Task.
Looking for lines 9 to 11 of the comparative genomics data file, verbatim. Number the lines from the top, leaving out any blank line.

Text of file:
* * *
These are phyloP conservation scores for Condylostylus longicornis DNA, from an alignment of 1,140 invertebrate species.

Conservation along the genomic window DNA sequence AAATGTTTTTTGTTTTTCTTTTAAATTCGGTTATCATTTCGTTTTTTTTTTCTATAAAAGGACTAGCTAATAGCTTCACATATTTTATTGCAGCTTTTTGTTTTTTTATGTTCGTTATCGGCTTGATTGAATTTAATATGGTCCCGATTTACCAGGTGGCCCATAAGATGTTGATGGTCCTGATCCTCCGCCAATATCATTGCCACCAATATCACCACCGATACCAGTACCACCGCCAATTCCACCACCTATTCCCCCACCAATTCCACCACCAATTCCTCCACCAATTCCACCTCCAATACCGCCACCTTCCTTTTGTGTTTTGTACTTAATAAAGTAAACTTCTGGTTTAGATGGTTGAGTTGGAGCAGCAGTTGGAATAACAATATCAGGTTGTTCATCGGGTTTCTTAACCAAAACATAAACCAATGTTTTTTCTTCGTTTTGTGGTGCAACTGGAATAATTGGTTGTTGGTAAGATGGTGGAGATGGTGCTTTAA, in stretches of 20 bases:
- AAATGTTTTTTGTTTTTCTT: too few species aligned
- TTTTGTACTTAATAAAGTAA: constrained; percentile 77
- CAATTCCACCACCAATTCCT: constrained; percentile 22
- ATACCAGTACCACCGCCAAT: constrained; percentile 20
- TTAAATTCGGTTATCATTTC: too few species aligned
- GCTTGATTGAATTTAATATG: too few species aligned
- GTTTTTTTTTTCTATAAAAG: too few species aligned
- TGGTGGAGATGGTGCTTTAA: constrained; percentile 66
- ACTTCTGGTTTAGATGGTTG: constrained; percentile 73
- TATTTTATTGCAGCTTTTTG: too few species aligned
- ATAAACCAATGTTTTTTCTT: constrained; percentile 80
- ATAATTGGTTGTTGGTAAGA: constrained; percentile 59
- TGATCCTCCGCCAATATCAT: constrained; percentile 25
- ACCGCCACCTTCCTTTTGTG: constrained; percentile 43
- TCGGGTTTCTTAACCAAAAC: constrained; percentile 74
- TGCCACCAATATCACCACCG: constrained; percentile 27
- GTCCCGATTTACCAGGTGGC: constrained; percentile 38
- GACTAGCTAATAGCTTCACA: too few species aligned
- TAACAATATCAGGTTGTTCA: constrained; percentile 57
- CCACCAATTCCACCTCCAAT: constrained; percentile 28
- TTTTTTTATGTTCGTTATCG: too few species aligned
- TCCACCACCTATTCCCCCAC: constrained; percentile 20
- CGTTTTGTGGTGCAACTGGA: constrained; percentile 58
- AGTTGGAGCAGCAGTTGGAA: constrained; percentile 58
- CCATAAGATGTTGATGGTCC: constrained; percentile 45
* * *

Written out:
- GTTTTTTTTTTCTATAAAAG: too few species aligned
- TGGTGGAGATGGTGCTTTAA: constrained; percentile 66
- ACTTCTGGTTTAGATGGTTG: constrained; percentile 73